New Government Report Shows Meth Kills More People In Western Regions Of US

NEW YORK (AP) — Fentanyl is driving drug overdose deaths in the U.S. overall, but in nearly half of the country, it’s a different story. Meth is the bigger killer, a new government report shows.

Nationwide, most deaths still involve opioid drugs like fentanyl and heroin. But in 2017, the stimulant meth was the drug most frequently involved in deaths in four regions that include 19 states west of the Mississippi.

The report released Friday by the Centers for Disease Control and Prevention is the agency’s first geographic breakdown of deaths by drug. It’s based on 2017 figures when there were more than 70,000 overdose deaths in the U.S., two-thirds of them involving opioids.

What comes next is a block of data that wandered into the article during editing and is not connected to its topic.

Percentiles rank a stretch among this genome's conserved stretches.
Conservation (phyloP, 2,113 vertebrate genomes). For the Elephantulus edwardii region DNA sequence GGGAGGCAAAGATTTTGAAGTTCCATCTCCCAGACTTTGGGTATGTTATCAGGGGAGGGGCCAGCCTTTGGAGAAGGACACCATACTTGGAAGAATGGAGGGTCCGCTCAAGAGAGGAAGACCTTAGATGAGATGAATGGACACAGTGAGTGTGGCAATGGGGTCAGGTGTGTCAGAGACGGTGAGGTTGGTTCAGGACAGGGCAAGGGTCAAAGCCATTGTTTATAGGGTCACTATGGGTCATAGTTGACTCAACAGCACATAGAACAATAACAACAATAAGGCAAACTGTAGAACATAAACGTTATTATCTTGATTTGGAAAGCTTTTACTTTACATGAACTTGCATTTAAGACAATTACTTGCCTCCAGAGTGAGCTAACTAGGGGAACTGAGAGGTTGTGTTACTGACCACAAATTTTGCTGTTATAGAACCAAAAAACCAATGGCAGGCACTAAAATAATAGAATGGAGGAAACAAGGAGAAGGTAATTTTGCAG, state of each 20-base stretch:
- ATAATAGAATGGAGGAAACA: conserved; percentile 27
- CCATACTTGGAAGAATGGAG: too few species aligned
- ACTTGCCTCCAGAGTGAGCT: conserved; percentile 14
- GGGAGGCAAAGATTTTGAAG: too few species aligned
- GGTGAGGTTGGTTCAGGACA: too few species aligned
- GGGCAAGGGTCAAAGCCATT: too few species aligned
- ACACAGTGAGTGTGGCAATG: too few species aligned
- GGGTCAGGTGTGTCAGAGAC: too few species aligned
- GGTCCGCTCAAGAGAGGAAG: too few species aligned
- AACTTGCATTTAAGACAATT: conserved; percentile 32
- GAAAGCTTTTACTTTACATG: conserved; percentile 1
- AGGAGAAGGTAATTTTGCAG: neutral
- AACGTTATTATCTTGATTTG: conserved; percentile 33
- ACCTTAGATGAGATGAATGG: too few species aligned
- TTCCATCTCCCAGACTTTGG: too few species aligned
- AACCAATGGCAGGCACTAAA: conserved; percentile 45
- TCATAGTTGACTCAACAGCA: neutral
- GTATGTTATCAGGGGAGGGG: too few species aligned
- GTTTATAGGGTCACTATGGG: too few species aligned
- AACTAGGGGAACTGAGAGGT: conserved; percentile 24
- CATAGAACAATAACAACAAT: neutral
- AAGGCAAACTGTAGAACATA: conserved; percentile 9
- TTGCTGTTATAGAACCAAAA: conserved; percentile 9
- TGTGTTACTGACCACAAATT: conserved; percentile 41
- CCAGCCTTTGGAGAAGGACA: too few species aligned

Fentanyl was involved in 39% of the deaths that year, followed by heroin, 23%, and cocaine, 21%. Those drugs top the list in the eastern part of the country.

Methamphetamine was No. 4 nationwide, cited in 13% of overdose deaths. But in the four western regions, it was No. 1, at 21% to 38%.

Previous CDC reports have charted meth’s increasing toll, noting that it rose from eighth to fourth in just four years.

The new report found dramatic differences in the 10 regions. For example,

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